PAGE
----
In celebration of the 40th anniversary of The Clash’s landmark album London Calling, KEXP will travel to London for a 4-day live broadcast and online event, featuring live performances and exclusive interviews. Vanishing Twin will take the Studio 9294 stage on Tuesday, February 5 alongside fellow UK bands Snapped Ankles, Kero Kero Bonito, and Kamaal Williams. Get familiar with the band before their performance below.
The otherworldly experimental pop of Vanishing Twin is somehow simultaneously reminiscent of the past, looking towards the future, and also firmly planted on Mars. Vocalist Cathy Lucas – who previously made solo work under the name Orlando – started the band alongside bassist Susumu Mukai (Zongamin, Floating Points), drummer Valentina Magaletti (Raime, Tomaga), library music obsessive Phil M.F.U. (Man From Uranus, Broadcast) playing "strange sounds," as well as filmmaker/visual artist Elliott Arndt performing flute and percussion.
Vanishing Twin's name comes from the terrifying-sounding syndrome that occurs when a twin (or multiple twins) disappears in the uterus during pregnancy as a result of a miscarriage. The fetal tissue is then absorbed by the other twin, the placenta, or the mother. In Lucas’ case, she absorbed her would-be twin.
It may sound dark, but Lucas faced it head-on in the opening track of their debut record Choose Your Own Adventure, released in 2016, saying “We made a deal that we would be forever joined as siamese / But when we tried to unify, I enlarged and she declined / Treachery, oh treachery, for now you live inside of me.” The band ditched the vocals for their 2017 EP Dream By Numbers, putting their full effort into putting together the strangest, spaciest noises this side of Jupiter.
KEXP spoke to Vanishing Twin about the significance of The Clash and the surprises in store at their International Clash Day performance in a brief interview. Read below.
KEXP: What does The Clash mean to you and have they inspired your music at all?
Vanishing Twin: Vanishing Twin's musical genealogy pretty much skips over the British punk scene, but there is definitely something in the attitude and the ethos of punk that we share: the energy of it, and a kind of unschooled approach. In with dissonance and tension, out with anything too polished or clever. So even if we rarely sound anything like punk, we try and do something sonically surprising by being a bit punk.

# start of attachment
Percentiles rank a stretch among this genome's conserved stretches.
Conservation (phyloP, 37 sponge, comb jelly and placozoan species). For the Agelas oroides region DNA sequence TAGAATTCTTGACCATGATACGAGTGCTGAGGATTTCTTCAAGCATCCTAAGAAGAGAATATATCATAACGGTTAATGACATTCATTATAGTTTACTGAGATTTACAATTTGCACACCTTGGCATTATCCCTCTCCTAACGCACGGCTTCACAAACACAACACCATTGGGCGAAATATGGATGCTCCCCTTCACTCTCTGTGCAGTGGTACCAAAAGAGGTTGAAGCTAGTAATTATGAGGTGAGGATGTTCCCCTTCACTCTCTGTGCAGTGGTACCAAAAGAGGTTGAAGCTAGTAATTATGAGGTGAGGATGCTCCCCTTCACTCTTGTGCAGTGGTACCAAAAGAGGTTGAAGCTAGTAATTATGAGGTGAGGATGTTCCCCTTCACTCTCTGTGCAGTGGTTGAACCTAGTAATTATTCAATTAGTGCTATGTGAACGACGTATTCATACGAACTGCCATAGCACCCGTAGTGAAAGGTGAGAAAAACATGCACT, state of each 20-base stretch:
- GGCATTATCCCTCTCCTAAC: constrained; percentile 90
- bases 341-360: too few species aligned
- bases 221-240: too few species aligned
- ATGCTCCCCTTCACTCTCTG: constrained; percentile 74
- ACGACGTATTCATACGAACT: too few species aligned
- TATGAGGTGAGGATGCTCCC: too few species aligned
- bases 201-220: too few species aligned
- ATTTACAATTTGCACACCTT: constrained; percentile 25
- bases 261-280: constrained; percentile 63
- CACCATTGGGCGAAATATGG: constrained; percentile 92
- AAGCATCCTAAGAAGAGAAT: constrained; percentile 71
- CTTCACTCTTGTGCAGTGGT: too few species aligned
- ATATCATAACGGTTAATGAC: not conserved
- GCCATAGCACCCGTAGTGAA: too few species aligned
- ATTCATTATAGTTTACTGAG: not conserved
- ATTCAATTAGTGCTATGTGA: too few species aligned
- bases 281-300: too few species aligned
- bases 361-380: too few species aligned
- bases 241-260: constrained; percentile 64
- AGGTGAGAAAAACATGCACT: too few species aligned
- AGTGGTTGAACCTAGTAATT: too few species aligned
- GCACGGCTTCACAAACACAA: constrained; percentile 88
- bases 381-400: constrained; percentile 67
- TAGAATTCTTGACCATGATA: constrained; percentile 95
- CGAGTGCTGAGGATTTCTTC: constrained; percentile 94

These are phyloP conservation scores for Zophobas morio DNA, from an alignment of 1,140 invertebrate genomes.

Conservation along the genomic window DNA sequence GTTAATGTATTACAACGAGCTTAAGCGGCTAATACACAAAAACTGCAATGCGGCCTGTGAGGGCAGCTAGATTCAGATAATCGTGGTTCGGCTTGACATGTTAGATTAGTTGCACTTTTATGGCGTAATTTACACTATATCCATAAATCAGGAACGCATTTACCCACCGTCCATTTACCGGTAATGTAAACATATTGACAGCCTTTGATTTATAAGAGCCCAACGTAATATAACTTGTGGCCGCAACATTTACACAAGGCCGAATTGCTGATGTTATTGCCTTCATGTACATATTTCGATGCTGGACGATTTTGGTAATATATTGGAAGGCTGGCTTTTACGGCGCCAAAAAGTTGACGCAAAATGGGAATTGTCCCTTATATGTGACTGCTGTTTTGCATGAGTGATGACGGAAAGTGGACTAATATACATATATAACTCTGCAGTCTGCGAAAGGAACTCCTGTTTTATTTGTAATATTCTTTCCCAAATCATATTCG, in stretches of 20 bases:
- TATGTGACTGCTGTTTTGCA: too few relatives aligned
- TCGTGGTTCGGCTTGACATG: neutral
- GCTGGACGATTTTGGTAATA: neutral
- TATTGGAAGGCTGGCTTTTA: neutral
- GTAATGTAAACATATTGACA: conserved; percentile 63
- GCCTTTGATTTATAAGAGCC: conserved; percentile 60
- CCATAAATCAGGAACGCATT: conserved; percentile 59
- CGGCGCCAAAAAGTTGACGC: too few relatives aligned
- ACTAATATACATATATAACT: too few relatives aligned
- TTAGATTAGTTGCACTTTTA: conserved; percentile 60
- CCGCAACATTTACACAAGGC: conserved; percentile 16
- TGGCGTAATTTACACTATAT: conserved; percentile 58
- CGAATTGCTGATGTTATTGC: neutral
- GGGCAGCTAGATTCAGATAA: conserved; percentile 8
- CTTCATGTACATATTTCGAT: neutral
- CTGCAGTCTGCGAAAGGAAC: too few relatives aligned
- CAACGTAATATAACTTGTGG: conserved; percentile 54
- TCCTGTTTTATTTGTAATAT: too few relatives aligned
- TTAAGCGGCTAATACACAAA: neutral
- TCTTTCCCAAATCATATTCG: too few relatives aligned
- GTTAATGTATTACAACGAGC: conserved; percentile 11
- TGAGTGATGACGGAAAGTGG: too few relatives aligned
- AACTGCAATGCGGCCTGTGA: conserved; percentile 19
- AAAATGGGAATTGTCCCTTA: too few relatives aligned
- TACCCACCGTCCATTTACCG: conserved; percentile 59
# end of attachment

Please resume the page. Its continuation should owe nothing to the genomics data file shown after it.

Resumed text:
Do you find there to be parallels between the lyrical content and ethos of London Calling and the current state of England?
The Clash have created a kind of anthem for the city. You’d be hard pressed to find someone here that can’t sing you that song – a song about a kind of apocalypse! It does feel relevant to our time, but right now London, despite its troubles, and despite being the place where politically all this nonsense is playing out, feels like a lifeboat in the storm.
What can audiences expect from your performance for KEXP's International Clash Day London broadcast?
On the 5th, we’ll be playing new music, a song called "You Are Not An Island," which, not unlike London Calling (yet at the same time completely unlike it), tries to make sense of the present moment. We’ll also have a new custom built instrument on stage. You won’t be able to miss it. Plus we’ll have an announcement about what’s coming later in the year.
Vanishing Twin will perform at KEXP’s International Clash Day London broadcast at 7:00 pm on Tuesday, February 5. Check out the full schedule of performances here. Watch the video for “Vanishing Twin Syndrome” below.
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